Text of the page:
Category Archives: Rural Health

Jul 26 2011

Voices of Public Health: Round-up of Comments on NewPublicHealth

From unexpected partnerships to new uses of technology, local health departments and community-based organizations are finding new ways to make a difference in the health of their communities every day. Everyone in public health has a story to tell and a different take on the news of the day, and the best way to learn from each other is by sharing these stories and swapping opinions. We’ve rounded up some great comments from our readers below. Keep the comments coming!

Stories from NACCHO 2011

At NACCHO Annual 2011, the Robert Wood Johnson Foundation and NACCHO teamed up to collect anecdotes from the front lines about health departments’ successes. Here are some of the stories we heard. To see the full comments, take a look here.

  • The Spokane Regional Health District is now using decision support software to help make sure their funding decisions are grounded in a consistent, value-ranked set of criteria across the agency. The department found that in a time of limited resources, a system for making funding decisions was needed more than ever.
  • Directors of the San Luis Obispo County Public Health Agency spearheaded the formation of HealthWorks! TV, health-focused programming for public access television. The programming reached a regular viewing audience of more than 10,000 households across California’s central coast. An advisory board developed priorities for programming topics based on a community needs assessment. Founders said HealthWorks! could serve as a replicable model for other communities trying to expand educational outreach around community-driven health issues.
  • Dave Berry, Editor of the Tyler Morning Telegraph, wrote of the unique partnership between public health, community leaders and the news media that went into creating the Fit City Challenge in Tyler Texas. Read more about this initiative, and what can be learned from partnering with the media, in the full follow-up post here.
  • The County Health Officer of Henry County Indiana told a common story of shrinking budgets and staff, but offered a creative way to make the most of limited resources by tapping into existing community resources, from local businesses to volunteers for a diverse, wide-reaching Wellness Council.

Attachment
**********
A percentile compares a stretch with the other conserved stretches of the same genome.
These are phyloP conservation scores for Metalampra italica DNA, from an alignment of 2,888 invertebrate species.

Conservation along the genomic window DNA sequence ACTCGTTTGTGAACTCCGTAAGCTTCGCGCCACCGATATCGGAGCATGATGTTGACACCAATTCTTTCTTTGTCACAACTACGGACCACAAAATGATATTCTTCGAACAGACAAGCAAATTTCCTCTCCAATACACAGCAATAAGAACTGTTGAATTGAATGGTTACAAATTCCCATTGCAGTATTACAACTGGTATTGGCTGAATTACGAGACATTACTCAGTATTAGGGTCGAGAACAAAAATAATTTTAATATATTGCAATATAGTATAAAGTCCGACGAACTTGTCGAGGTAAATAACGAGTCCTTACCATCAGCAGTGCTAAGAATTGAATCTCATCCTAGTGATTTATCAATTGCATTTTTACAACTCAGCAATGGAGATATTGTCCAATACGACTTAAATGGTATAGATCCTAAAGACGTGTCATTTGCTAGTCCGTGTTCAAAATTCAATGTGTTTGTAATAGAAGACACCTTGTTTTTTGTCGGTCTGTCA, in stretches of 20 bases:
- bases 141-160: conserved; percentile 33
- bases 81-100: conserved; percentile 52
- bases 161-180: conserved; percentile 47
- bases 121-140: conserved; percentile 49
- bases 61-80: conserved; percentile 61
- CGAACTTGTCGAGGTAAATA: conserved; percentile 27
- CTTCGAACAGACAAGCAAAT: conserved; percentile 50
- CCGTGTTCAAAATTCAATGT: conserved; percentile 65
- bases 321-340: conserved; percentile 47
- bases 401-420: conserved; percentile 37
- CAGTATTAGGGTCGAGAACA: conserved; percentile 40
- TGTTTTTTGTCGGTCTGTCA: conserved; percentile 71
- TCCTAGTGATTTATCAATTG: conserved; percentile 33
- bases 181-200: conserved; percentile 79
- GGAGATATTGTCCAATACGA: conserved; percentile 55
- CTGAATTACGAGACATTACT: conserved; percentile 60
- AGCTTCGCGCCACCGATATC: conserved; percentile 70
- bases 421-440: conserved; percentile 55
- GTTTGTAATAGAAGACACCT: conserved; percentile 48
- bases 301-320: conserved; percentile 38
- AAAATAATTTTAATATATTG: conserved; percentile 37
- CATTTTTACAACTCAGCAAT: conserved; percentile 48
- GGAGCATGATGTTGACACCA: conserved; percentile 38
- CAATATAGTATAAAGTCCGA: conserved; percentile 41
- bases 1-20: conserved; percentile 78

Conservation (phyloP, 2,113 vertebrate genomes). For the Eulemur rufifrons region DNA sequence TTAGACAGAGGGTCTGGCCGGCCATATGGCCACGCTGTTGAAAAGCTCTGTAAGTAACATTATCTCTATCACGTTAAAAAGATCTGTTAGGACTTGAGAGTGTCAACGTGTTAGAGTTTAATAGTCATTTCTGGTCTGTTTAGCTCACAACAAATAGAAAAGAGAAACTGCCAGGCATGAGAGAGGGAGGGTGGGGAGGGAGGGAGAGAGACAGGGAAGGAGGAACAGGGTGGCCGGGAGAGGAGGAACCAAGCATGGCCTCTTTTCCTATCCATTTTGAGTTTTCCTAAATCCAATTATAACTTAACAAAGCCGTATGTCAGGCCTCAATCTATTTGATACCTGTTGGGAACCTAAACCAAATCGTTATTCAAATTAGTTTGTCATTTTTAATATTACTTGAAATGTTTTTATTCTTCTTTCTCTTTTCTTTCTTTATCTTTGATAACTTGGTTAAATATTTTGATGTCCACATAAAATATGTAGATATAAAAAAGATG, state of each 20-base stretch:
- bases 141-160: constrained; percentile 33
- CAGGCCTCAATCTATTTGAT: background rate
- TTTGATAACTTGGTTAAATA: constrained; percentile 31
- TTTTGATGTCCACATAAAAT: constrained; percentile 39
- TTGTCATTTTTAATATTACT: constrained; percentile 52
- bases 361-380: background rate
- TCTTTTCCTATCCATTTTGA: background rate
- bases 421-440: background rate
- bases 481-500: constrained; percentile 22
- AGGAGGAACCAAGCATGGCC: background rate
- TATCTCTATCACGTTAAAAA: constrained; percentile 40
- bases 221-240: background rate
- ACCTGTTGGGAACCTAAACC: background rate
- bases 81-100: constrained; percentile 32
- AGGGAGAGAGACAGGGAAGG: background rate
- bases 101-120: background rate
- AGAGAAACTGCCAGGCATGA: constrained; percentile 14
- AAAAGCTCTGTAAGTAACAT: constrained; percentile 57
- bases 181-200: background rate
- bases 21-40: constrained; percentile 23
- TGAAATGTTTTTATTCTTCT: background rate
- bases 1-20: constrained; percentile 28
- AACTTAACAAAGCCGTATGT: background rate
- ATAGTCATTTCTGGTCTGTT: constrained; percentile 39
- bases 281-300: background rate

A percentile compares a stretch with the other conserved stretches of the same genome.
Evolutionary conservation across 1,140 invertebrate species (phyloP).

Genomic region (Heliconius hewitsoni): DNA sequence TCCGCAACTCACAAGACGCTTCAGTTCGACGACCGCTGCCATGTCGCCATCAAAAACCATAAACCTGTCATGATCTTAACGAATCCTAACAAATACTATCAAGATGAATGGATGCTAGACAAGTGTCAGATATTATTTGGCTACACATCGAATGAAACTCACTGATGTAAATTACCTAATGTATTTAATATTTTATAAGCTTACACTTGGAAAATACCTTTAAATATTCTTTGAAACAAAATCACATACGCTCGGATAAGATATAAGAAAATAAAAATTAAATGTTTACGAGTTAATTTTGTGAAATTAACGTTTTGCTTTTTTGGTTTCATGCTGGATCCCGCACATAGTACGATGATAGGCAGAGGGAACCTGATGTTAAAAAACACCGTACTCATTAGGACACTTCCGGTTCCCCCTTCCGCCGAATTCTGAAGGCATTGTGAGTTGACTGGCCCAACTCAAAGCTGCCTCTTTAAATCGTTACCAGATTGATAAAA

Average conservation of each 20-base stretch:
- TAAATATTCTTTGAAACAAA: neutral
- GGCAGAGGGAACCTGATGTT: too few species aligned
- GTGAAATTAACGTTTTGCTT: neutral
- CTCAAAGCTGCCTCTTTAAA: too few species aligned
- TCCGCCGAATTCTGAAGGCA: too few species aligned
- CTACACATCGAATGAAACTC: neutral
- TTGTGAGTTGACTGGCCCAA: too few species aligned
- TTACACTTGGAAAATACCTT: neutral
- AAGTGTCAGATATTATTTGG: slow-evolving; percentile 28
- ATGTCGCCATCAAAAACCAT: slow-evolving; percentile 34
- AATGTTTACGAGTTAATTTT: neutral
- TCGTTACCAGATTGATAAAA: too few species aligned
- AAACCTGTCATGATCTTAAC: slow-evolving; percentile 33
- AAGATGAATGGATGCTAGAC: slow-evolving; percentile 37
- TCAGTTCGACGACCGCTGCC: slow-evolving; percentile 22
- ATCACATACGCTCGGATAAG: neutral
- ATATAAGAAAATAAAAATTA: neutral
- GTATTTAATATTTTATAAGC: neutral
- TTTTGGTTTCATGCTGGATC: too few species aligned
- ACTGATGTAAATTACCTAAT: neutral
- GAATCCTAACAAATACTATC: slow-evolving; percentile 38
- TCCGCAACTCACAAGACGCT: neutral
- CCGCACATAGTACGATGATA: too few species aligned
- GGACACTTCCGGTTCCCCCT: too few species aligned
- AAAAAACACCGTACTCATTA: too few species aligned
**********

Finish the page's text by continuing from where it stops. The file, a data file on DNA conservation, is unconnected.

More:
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Jul 8 2011

Faces of Public Health: Richard Schneiders, Founder of "MoGro"


Faces of Public Health is a recurring editorial series on NewPublicHealth featuring individuals working on the front lines of public health and helping keep people healthy and safe. Today’s profile is Richard Schneiders, Founder of MoGro, a mobile grocery truck.

Just a few weeks ago, the “Mobile Grocery,” or MoGro, started up its operations in New Mexico. MoGro is a project aimed at delivering healthy groceries to the Native American communities of New Mexico. The project’s centerpiece is a large, refrigerated truck that brings fresh fruits and vegetables and other healthy foods directly to native communities in the state. The idea for MoGro came from Richard Schneiders, the former C.E.O. of food distributor, Sysco Corp., and his wife, Beth. NewPublicHealth recently spoke with Richard Schneiders about the project.

NewPublicHealth: When did the planning start for MoGro?

Richard Schneiders: The planning actually started about three years ago. My wife, Beth and I have had a long relationship with Johns Hopkins University, which is one of our partners for MoGro. We were helping financially on a project that helped young Navajo mothers with prenatal care and with care of their children through age 5. And when that project got permanent funding us all agreed that was the time to really focus on nutrition because it was certainly a huge issue in the Native American community. As you probably know the incidence of diabetes and obesity is three times the U.S. population.

NPH: Did you try any other types of healthy groceries delivery before coming up with the idea for MoGro?